- Add a Set Variable script step.
- Click the blue gear to set the script step options.
A "Set Variable" Options dialog box appears.
- Enter the Name as: $email_address
The dollar sign indicates that this is a local variable, which is erased from memory when the script stops running.
- Enter the following expression for the Value: Get ( ScriptParameter )
- Click the OK button.
There’s only one more script step to add: the one that sends the email.
- Add a Send Mail script step.
- Click the blue gear to set the script step options.
- Leave the Perform without dialog option unchecked.
By default, FileMaker Pro opens the email in the user’s email client, allowing them to edit it before sending. When you check this option, the email is sent automatically with no user interaction. Since your script leaves the email body incomplete, the user needs to edit the email.
- Click the Specify button in the Script Step Options area.
A “Send Mail” Options dialog box appears.
- Leave the Send via: option as “E-Mail Client”
The other option is “SMTP Server”. In the future, you may find it useful to be able to send emails directly via SMTP protocol without involving your email client.
- Leave the Create option set to “One email…”
In the future, you may want to take advantage of the option of “Multiple emails…”, which allows you to send an email to every person in your found set of records.
- Enter the value $email_address for the To.
If you didn’t use this variable, this is where you’d see Get(ScriptParameter) instead — not as clear.
- Consider where there is anything you want to enter for CC, BCC, or Subject.
The example solution doesn’t enter values for these.
- Enter the following expression for the Body:
"Dear " & Contacts::Prefix & " " & Contacts::First Name & " " & Contacts::Last Name & ",¶¶" &
“(Type email body here)¶¶” &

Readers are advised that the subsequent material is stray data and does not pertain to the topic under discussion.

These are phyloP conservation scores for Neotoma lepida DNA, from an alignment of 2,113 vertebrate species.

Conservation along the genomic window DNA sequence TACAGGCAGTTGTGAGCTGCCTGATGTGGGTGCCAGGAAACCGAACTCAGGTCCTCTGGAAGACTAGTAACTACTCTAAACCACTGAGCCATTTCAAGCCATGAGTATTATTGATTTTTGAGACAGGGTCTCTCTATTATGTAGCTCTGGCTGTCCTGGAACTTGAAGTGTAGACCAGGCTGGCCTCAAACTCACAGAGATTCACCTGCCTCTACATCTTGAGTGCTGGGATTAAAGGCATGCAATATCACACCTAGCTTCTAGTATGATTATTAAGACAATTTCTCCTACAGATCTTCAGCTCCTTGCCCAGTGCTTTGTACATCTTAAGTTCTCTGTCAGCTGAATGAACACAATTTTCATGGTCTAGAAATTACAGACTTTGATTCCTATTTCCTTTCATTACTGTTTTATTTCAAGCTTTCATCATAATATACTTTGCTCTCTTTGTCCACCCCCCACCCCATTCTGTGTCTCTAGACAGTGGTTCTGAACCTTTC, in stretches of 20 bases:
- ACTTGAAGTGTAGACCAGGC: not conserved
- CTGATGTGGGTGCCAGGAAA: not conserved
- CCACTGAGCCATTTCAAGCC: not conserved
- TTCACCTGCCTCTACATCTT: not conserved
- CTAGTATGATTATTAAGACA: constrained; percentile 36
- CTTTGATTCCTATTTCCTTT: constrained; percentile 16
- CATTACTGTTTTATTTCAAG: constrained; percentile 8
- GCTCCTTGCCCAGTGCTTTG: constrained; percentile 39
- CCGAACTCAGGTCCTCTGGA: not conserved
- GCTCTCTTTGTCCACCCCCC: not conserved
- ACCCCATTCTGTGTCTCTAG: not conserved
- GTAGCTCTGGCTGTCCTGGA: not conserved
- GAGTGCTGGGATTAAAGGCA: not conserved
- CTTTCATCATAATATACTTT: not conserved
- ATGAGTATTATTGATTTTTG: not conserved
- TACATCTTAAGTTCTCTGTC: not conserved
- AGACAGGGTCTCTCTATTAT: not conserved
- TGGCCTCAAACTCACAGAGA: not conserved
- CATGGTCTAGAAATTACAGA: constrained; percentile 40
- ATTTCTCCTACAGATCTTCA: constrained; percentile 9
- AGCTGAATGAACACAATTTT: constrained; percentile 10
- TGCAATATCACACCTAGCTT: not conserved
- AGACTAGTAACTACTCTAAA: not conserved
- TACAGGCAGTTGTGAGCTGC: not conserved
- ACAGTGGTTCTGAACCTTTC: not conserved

"Best Regards¶¶" &
Get ( AccountName )
FileMaker Pro uses the ampersand (&) to concatenate (that is, link together) pieces of text.
This calculation combines the word “Dear “ with the Contact Prefix, First Name, and Last Name, with appropriate spaces and punctuation.
The “¶” characters represent line breaks that will appear in the final email.
The “Get ( AccountName )” function is intended to represent the salesperson’s name. It provides the Account Name of the person currently logged into the solution. In the “Secure Your Solution” Goal, we will recommend that you set up FileMaker user accounts that match the names of all the people using the system, which is necessary for this way of getting the current user’s name to work properly. There are other ways to do this, but they are beyond the scope of this training.
- Click OK to close the dialog window.
- Save the script by typing ⌘S (Mac) or Ctrl-S (Windows).
Change the email buttons
- View your Main Detail layout in Layout mode.
- Double-click on the email button next to your first email field.
- Change the Action to "Perform Script".
A Specify Script dialog will appear.
- Select your “Send Email [email_address]” script.
- Change the Optional script parameter to reference the Work Email address in your main table (if this field doesn’t exist in your main table, choose an appropriate email address field).
In the example solution, this is “Contacts::Work Email”.
- Click the OK button to dismiss the dialog.
- If you have a second email button, repeat steps 18 to 22 but change the Optional script parameter to reference your second email field.
In the example solution, this is “Contacts::Personal Email”.
- Enter Browse mode and test your new button(s).
Each button should generate an email where the “To” address matches the email field to the left of the button.